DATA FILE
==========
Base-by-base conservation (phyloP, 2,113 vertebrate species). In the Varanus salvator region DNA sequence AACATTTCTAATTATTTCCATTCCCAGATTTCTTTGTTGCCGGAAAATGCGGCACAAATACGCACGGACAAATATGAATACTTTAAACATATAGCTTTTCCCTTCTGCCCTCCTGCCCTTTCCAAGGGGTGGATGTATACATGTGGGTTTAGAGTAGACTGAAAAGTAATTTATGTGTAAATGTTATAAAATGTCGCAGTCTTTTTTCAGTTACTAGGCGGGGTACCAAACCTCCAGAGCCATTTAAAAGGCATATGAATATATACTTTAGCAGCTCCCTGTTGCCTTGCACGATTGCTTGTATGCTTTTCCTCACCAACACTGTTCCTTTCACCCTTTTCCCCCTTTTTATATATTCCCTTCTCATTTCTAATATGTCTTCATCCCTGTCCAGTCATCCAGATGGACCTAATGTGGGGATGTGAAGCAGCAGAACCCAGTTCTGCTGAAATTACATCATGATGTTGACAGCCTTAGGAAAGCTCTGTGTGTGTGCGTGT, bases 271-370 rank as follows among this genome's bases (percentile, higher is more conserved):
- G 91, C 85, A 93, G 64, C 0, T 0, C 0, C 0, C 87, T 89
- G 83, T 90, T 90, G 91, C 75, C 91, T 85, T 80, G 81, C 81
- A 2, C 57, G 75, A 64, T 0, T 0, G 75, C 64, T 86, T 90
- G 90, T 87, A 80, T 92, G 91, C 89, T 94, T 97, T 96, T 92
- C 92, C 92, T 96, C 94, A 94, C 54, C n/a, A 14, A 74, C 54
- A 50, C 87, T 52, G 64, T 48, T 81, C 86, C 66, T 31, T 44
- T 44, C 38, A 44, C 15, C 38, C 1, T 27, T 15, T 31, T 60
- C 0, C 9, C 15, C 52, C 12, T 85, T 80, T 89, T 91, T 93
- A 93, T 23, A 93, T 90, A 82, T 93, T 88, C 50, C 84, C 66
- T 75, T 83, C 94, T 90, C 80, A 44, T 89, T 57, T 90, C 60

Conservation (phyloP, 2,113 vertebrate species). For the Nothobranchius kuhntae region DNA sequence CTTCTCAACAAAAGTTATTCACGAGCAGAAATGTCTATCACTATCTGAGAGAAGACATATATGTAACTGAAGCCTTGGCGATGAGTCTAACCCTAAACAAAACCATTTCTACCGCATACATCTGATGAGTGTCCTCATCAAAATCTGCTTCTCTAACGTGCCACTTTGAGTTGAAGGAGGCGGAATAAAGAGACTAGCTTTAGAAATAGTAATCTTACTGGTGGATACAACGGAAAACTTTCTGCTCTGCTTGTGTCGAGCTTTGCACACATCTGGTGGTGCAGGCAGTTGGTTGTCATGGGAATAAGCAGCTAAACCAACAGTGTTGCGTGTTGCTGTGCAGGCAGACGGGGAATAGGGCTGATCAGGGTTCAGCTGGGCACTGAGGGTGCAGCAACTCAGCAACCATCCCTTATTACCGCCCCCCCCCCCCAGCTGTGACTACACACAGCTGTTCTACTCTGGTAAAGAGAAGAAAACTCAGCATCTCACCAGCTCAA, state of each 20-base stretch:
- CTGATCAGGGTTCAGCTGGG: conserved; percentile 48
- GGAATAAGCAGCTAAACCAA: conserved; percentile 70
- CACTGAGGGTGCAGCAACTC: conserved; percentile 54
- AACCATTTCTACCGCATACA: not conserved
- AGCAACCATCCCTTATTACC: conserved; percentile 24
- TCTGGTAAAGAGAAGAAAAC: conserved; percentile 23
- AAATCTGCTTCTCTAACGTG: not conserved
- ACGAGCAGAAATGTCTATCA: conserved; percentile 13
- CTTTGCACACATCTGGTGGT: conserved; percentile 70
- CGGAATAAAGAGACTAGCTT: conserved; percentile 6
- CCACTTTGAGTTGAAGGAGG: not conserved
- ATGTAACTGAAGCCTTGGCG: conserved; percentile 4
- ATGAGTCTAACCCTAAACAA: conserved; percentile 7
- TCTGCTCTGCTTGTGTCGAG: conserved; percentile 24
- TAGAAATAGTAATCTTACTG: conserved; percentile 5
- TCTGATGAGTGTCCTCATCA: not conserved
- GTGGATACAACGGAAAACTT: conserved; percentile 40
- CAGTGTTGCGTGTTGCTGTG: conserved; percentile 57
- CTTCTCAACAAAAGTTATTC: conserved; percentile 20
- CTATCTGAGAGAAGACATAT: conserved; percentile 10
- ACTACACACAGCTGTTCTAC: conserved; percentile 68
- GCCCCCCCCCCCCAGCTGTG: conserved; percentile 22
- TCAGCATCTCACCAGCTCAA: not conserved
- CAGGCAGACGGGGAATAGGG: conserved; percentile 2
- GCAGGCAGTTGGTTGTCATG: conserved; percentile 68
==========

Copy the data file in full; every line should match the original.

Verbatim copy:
Base-by-base conservation (phyloP, 2,113 vertebrate species). In the Varanus salvator region DNA sequence AACATTTCTAATTATTTCCATTCCCAGATTTCTTTGTTGCCGGAAAATGCGGCACAAATACGCACGGACAAATATGAATACTTTAAACATATAGCTTTTCCCTTCTGCCCTCCTGCCCTTTCCAAGGGGTGGATGTATACATGTGGGTTTAGAGTAGACTGAAAAGTAATTTATGTGTAAATGTTATAAAATGTCGCAGTCTTTTTTCAGTTACTAGGCGGGGTACCAAACCTCCAGAGCCATTTAAAAGGCATATGAATATATACTTTAGCAGCTCCCTGTTGCCTTGCACGATTGCTTGTATGCTTTTCCTCACCAACACTGTTCCTTTCACCCTTTTCCCCCTTTTTATATATTCCCTTCTCATTTCTAATATGTCTTCATCCCTGTCCAGTCATCCAGATGGACCTAATGTGGGGATGTGAAGCAGCAGAACCCAGTTCTGCTGAAATTACATCATGATGTTGACAGCCTTAGGAAAGCTCTGTGTGTGTGCGTGT, bases 271-370 rank as follows among this genome's bases (percentile, higher is more conserved):
- G 91, C 85, A 93, G 64, C 0, T 0, C 0, C 0, C 87, T 89
- G 83, T 90, T 90, G 91, C 75, C 91, T 85, T 80, G 81, C 81
- A 2, C 57, G 75, A 64, T 0, T 0, G 75, C 64, T 86, T 90
- G 90, T 87, A 80, T 92, G 91, C 89, T 94, T 97, T 96, T 92
- C 92, C 92, T 96, C 94, A 94, C 54, C n/a, A 14, A 74, C 54
- A 50, C 87, T 52, G 64, T 48, T 81, C 86, C 66, T 31, T 44
- T 44, C 38, A 44, C 15, C 38, C 1, T 27, T 15, T 31, T 60
- C 0, C 9, C 15, C 52, C 12, T 85, T 80, T 89, T 91, T 93
- A 93, T 23, A 93, T 90, A 82, T 93, T 88, C 50, C 84, C 66
- T 75, T 83, C 94, T 90, C 80, A 44, T 89, T 57, T 90, C 60

Conservation (phyloP, 2,113 vertebrate species). For the Nothobranchius kuhntae region DNA sequence CTTCTCAACAAAAGTTATTCACGAGCAGAAATGTCTATCACTATCTGAGAGAAGACATATATGTAACTGAAGCCTTGGCGATGAGTCTAACCCTAAACAAAACCATTTCTACCGCATACATCTGATGAGTGTCCTCATCAAAATCTGCTTCTCTAACGTGCCACTTTGAGTTGAAGGAGGCGGAATAAAGAGACTAGCTTTAGAAATAGTAATCTTACTGGTGGATACAACGGAAAACTTTCTGCTCTGCTTGTGTCGAGCTTTGCACACATCTGGTGGTGCAGGCAGTTGGTTGTCATGGGAATAAGCAGCTAAACCAACAGTGTTGCGTGTTGCTGTGCAGGCAGACGGGGAATAGGGCTGATCAGGGTTCAGCTGGGCACTGAGGGTGCAGCAACTCAGCAACCATCCCTTATTACCGCCCCCCCCCCCCAGCTGTGACTACACACAGCTGTTCTACTCTGGTAAAGAGAAGAAAACTCAGCATCTCACCAGCTCAA, state of each 20-base stretch:
- CTGATCAGGGTTCAGCTGGG: conserved; percentile 48
- GGAATAAGCAGCTAAACCAA: conserved; percentile 70
- CACTGAGGGTGCAGCAACTC: conserved; percentile 54
- AACCATTTCTACCGCATACA: not conserved
- AGCAACCATCCCTTATTACC: conserved; percentile 24
- TCTGGTAAAGAGAAGAAAAC: conserved; percentile 23
- AAATCTGCTTCTCTAACGTG: not conserved
- ACGAGCAGAAATGTCTATCA: conserved; percentile 13
- CTTTGCACACATCTGGTGGT: conserved; percentile 70
- CGGAATAAAGAGACTAGCTT: conserved; percentile 6
- CCACTTTGAGTTGAAGGAGG: not conserved
- ATGTAACTGAAGCCTTGGCG: conserved; percentile 4
- ATGAGTCTAACCCTAAACAA: conserved; percentile 7
- TCTGCTCTGCTTGTGTCGAG: conserved; percentile 24
- TAGAAATAGTAATCTTACTG: conserved; percentile 5
- TCTGATGAGTGTCCTCATCA: not conserved
- GTGGATACAACGGAAAACTT: conserved; percentile 40
- CAGTGTTGCGTGTTGCTGTG: conserved; percentile 57
- CTTCTCAACAAAAGTTATTC: conserved; percentile 20
- CTATCTGAGAGAAGACATAT: conserved; percentile 10
- ACTACACACAGCTGTTCTAC: conserved; percentile 68
- GCCCCCCCCCCCCAGCTGTG: conserved; percentile 22
- TCAGCATCTCACCAGCTCAA: not conserved
- CAGGCAGACGGGGAATAGGG: conserved; percentile 2
- GCAGGCAGTTGGTTGTCATG: conserved; percentile 68